The "Monty Hall Problem" is:
[Y]ou are given the opportunity to select one closed door of three, behind one of which there is a prize. The other two doors hide “goats” (or some other such “non–prize”), or nothing at all. Once you have made your selection, Monty Hall will open one of the remaining doors, revealing that it does not contain the prize. He then asks you if you would like to switch your selection to the other unopened door, or stay with your original choice. Here is the problem: Does it matter if you switch?The obvious answer is "No", since while it was originally a 1 in 3 change of picking correctly, after Monty opens one of the remaining doors the odds merely improve to 50/50, so it doesn't matter if you switch or not.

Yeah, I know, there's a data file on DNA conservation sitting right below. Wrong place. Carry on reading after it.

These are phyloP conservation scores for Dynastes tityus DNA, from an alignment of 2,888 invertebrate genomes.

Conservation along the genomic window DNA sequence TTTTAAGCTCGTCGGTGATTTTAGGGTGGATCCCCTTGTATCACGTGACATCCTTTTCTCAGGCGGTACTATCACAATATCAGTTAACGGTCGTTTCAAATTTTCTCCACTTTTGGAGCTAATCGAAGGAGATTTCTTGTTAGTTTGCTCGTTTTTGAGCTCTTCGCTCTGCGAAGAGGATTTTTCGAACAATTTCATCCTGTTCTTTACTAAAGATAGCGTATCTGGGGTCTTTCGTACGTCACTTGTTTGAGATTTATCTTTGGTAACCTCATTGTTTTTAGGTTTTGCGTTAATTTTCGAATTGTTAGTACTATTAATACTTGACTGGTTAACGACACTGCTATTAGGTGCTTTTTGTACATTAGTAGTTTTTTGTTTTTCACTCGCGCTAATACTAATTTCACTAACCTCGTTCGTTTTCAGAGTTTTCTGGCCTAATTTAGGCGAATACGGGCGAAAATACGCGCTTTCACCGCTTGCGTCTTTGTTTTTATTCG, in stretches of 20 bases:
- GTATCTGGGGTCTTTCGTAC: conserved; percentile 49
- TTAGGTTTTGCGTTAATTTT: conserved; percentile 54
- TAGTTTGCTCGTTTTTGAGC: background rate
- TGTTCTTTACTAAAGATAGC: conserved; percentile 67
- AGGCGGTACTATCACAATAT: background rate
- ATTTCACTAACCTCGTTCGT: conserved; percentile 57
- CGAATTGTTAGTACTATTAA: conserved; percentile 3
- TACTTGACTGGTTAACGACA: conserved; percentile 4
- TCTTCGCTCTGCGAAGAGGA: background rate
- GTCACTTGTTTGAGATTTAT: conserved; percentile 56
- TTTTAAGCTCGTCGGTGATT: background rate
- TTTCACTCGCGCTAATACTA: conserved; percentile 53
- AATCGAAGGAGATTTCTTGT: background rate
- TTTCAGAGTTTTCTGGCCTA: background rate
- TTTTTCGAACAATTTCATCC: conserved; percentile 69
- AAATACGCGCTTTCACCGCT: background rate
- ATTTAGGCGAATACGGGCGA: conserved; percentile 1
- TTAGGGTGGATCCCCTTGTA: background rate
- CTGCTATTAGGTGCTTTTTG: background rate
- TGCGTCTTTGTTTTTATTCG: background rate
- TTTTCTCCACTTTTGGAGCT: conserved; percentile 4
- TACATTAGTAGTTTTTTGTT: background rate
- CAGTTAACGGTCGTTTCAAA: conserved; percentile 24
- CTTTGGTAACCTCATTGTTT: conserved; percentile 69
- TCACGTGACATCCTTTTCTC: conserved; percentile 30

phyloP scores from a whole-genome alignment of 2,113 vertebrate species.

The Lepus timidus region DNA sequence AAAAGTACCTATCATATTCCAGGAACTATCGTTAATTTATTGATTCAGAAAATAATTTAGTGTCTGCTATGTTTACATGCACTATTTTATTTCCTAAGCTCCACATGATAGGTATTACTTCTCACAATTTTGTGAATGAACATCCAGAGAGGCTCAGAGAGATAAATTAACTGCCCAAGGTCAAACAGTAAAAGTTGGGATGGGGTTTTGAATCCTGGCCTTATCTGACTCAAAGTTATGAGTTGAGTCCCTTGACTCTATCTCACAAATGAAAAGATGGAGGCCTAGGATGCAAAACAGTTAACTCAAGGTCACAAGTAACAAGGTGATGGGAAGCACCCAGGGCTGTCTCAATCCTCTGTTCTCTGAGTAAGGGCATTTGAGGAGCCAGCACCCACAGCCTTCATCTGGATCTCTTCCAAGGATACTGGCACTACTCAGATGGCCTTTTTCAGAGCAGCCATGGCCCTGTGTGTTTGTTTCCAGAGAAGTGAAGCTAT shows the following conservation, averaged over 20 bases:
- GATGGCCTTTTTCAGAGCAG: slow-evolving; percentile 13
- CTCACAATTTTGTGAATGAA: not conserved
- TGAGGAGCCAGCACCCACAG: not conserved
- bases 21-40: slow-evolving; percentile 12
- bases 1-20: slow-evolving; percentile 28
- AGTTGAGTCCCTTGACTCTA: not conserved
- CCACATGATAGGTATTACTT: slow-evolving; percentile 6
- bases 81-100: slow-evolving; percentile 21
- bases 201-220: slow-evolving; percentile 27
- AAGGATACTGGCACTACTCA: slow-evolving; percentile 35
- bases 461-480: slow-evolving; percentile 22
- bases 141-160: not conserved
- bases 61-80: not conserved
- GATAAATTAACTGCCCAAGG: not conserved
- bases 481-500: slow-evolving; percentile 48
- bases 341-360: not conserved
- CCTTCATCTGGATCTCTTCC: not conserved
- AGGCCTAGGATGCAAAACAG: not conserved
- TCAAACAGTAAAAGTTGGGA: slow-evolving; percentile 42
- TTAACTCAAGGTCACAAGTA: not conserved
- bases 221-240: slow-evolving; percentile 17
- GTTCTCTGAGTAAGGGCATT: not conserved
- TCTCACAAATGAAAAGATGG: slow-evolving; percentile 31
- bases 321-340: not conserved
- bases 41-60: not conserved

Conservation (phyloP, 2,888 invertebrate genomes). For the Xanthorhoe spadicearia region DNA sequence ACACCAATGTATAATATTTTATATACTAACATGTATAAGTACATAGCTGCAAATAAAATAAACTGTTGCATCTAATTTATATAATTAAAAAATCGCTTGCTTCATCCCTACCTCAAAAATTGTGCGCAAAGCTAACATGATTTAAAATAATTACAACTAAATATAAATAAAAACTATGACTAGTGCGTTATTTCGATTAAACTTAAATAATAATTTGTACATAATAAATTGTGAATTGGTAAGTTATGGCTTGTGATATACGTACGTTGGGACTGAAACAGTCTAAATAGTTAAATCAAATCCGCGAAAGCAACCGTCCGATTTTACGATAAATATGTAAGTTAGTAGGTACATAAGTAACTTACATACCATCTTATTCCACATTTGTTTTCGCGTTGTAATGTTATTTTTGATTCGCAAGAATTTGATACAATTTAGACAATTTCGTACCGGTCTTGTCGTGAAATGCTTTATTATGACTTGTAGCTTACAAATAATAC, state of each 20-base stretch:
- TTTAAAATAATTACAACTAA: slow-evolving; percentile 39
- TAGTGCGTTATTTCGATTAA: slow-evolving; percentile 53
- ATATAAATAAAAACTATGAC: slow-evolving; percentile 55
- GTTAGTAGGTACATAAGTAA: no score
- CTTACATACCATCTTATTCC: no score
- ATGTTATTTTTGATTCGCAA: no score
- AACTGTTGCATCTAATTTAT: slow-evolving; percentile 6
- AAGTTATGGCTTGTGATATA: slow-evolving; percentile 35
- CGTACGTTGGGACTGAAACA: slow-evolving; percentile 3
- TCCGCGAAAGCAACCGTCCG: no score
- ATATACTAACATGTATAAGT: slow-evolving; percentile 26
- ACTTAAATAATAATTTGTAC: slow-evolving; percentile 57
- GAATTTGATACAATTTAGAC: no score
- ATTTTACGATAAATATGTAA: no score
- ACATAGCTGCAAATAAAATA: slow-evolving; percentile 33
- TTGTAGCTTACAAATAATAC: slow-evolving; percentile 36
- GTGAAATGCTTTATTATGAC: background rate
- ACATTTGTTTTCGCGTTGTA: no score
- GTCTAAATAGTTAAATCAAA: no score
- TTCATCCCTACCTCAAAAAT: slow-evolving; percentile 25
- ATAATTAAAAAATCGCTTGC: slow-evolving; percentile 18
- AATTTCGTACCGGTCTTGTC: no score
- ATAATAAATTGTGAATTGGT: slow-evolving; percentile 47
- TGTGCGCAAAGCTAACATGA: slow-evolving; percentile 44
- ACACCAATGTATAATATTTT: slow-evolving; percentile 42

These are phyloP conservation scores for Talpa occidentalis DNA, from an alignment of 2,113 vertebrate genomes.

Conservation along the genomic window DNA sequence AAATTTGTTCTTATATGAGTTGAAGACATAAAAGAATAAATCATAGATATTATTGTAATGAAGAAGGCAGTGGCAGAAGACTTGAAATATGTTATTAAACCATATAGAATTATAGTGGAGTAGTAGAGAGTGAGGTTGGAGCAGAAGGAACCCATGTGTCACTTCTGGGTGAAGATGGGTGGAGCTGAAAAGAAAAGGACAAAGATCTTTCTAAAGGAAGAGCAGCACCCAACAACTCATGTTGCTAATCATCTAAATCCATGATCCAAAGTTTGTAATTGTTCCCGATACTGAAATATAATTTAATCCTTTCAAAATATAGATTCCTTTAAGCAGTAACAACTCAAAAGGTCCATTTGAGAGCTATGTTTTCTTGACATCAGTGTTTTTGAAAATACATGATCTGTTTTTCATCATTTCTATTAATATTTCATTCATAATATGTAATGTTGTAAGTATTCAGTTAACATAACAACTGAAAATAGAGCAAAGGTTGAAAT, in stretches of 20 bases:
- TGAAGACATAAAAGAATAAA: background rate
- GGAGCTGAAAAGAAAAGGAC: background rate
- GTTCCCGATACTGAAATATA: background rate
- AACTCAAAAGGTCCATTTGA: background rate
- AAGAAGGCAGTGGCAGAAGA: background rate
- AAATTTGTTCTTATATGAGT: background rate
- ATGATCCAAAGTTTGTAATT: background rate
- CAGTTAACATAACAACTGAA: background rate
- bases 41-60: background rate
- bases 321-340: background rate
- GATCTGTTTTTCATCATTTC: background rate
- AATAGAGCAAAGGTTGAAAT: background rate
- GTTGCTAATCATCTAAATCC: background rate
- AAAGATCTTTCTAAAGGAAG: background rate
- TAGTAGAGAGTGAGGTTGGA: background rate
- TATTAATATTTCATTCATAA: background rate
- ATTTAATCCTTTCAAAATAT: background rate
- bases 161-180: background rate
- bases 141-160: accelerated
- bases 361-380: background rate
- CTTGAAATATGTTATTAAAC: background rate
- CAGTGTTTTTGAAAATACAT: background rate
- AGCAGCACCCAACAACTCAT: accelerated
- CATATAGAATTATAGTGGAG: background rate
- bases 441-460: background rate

The thinking that leads you to that conclusion is in fact wrong, and by switching you actually increase your odds of winning to 2 in 3. The link above gives a nice readable explanation of how this works, but I just want to cheat here and give you an example that I think will help you more quickly grasp how making the switch improves your odds.
Suppose that instead of three doors there were a hundred, so your odds of originally picking the right door would be 1/100. So now Monty has Carol or Vanna or whoever open all but one of the remaining doors, leaving just two: the one you chose and one other. The chance that you originally chose the right door was 1 in a 100, but now that there's only two unseen doors do you really think that your odds have somehow magically improved to 50/50? It's the same principle whether you started with a hundred doors, fifty, twenty, or...three.
So, are you going to switch?
Deal or no deal?
(Unrelated side note: Looking at Carol Merrill's bio I see that she was born about 30 miles from where I grew up. Small world.)